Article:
Not To Be Trusted With Knives

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I Think I’m Bringing Down The Average

So I was reading a Stats Can report the other day1 and came across some interesting data on housework2,3:

Time spent on domestic work varied among women according to their working arrangements. Among women who were working at the time of the survey, those who were part of a dual-earner couple and worked part-time spent the most time on domestic work—an average of 21.0 hours per week. Less time was spent on domestic work by full-time working women who were part of a dual-earner couple (13.9 hours per week), or women who were the sole wage earner in a single-earner couple (15.2 hours per week). The least amount of time was spent by single working women. On average, they spent 7.7 hours per week on domestic work. [emphasis mine]

To me, this seems like quite a drastic difference! Women who were part of a dual-income couple did quite a bit more housework (13.9 hrs per week if they worked full-time and 21 hrs per week if they worked part-time) than single women (7.7 hrs per week). Most surprisingly, women who were in a couple where their partner didn’t do any paid work did more housework (15.2 hrs per week) than women in couples where their partner did paid work (13.9 hrs per week)! Shouldn’t they be doing less housework?

To me, the most striking question from all of this is: how come single women need so much less housework done than coupled women? Remember, the data on coupled women is only the housework being done by the women – there is also housework being done by their partner! For example, in couples where both partners work full-time, the women do 13.9 hrs and the men do 8.6 hrs for a total of 22.5 hrs per week. Compared to the single women doing 7.7 hrs per week, that’s nearly three times as much housework being done in that household4! I realize there there is a bit more housework to be done when two people live in a house – twice as many dishes, twice as much laundry – but the total workload shouldn’t even be twice as much as there are some things that don’t take longer by having more people in the house (e.g., vaccuuming). I suppose some of the extra workload could be attributed to housework related to children that isn’t child care per se (e.g., I know from my friends with kids that they generate a heck of a lot of laundry, especially when they are very little), but would this make the workload three times as much? I suppose it’s possible that single women are more likely to hire, say, a housekeeper, since they don’t have anyone else in their house to share the housework with, but that data wasn’t provided. Another possibility is that more single people rent (as opposed to owning a place) compared to coupled people5 and owning comes along with more maintanance tasks that renters don’t need to worry about (e.g., fixing things, cleaning gutters). Any other thoughts on why single people do so much less housework than coupled people? Or am I just bringing down the average?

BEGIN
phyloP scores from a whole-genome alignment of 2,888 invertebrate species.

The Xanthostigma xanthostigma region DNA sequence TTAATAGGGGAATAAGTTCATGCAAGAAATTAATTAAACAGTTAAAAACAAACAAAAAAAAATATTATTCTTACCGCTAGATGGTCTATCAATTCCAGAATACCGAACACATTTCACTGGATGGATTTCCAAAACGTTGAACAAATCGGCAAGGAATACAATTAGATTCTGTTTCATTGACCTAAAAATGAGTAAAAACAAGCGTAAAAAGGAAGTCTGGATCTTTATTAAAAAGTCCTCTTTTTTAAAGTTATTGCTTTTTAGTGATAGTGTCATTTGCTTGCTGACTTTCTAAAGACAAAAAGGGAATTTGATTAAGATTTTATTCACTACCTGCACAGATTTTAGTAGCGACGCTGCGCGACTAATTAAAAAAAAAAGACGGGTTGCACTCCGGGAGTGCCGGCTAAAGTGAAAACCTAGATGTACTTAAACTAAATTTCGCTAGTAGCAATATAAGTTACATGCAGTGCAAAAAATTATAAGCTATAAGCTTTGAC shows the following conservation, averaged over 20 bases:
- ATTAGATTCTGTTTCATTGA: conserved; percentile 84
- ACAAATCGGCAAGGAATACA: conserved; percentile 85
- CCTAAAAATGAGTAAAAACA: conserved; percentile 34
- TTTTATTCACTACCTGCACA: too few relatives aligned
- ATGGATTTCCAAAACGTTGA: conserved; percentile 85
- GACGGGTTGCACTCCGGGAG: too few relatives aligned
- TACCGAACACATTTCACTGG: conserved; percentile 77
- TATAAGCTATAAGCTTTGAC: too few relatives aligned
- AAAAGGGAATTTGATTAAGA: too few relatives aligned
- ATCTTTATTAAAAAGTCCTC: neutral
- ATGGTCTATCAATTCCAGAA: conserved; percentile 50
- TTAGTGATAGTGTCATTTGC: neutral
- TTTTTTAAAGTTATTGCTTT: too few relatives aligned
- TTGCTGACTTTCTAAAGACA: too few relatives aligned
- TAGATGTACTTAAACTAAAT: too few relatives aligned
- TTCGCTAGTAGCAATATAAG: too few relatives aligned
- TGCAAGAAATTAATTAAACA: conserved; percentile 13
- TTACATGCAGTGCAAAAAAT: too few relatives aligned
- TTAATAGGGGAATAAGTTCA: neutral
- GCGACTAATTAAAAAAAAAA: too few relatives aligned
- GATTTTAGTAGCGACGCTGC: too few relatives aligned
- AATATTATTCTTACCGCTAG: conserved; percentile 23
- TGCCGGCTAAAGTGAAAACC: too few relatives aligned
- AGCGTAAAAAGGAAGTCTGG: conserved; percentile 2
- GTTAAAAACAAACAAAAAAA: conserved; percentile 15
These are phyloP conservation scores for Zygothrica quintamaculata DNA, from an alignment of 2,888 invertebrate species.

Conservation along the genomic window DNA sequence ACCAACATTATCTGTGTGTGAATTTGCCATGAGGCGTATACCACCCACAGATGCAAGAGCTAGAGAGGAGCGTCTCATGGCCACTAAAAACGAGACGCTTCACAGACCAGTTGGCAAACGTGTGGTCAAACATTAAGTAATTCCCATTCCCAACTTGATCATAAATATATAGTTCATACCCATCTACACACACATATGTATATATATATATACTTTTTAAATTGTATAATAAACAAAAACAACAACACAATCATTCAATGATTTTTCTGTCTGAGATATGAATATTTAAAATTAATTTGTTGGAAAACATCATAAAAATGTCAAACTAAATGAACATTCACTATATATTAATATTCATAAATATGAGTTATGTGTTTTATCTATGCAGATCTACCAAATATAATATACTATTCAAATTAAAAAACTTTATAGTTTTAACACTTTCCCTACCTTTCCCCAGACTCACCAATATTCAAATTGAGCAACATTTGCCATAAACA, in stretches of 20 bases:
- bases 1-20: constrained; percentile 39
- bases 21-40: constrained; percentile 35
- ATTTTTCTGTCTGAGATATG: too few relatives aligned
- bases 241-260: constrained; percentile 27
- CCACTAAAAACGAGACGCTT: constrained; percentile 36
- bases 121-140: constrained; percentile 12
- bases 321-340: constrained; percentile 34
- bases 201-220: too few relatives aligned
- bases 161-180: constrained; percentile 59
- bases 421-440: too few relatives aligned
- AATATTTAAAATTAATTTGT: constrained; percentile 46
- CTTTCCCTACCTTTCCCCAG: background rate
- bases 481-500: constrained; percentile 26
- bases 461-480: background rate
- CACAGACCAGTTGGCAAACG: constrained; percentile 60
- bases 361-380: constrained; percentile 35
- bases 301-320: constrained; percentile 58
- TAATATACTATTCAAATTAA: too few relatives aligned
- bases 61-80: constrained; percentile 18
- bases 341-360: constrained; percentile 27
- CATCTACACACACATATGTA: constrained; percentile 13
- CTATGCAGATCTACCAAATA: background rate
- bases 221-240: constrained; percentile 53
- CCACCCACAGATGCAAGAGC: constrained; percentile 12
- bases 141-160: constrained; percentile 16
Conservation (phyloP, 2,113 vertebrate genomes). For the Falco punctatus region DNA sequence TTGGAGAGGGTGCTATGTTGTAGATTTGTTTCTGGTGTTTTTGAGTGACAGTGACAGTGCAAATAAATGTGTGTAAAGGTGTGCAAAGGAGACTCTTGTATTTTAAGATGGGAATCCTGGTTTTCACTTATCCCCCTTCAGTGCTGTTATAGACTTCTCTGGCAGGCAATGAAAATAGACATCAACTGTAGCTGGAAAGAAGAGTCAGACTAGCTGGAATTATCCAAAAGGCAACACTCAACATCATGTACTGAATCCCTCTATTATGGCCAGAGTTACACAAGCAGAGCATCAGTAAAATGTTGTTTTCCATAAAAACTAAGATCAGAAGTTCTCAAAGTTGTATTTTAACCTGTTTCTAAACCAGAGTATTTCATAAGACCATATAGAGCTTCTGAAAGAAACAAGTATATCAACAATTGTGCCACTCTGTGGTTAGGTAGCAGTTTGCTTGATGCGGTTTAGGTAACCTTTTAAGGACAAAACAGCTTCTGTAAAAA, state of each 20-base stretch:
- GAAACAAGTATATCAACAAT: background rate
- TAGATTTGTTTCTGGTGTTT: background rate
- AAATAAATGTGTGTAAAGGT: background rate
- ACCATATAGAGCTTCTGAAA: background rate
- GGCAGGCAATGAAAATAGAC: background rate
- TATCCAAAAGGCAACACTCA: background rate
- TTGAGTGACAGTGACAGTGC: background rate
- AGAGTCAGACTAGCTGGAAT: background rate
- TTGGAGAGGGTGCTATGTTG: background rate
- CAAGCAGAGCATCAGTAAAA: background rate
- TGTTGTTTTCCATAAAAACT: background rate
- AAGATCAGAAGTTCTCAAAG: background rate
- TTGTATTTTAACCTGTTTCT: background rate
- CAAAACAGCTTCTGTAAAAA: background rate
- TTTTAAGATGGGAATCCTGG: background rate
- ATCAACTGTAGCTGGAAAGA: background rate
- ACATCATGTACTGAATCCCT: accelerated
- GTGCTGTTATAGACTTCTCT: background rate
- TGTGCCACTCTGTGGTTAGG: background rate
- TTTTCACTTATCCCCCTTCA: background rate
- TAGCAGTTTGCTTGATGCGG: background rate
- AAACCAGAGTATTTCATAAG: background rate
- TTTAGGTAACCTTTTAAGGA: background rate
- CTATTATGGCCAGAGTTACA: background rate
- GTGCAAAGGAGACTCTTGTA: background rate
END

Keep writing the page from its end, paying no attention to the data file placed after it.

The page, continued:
Another thing in the report is, not surprisingly, that women do more of the unpaid domestic chores than men (on average) and men do more paid work than women (again, on average). But apparently that’s changing:

During the past quarter century, the involvement of men and women in paid work and housework has changed. A study1 comparing three generations of young people—the late baby boomers (born 1957 to 1966), Generation X (1969 to 1978) and Generation Y (1981 to 1990) found an increasing similarity in the involvement in paid work and housework between men and women from the late baby boomers to those in Generation Y.

Despite the narrowing of the differences, men continue to have an overall greater involvement in paid work than women, and a lesser involvement in housework.

For example, at ages 20 to 29, late baby boom men did on average 1.4 hours more paid work per day than women. In Generation Y, this difference had narrowed to 1.1 hours.

Late baby boom women, when they were aged 20 to 29, did 1.2 hours more housework per day than men. By the time Generation Y arrived at the same age group, the difference had narrowed to 0.4 hours. This was due entirely to a decrease in the time women spent on housework.

When looking only at dual-earner couples, the dominant family form since the 1980s, the study found that young adults are increasingly sharing economic and domestic responsibilities. As women have increased their hours of paid work, men have steadily increased their share of household work.

Women aged 20 to 29 in dual-earner couples in Generation Y did an average of 6.7 hours of paid work per day in 2010, up from 6.4 hours for their counterparts in Generation X.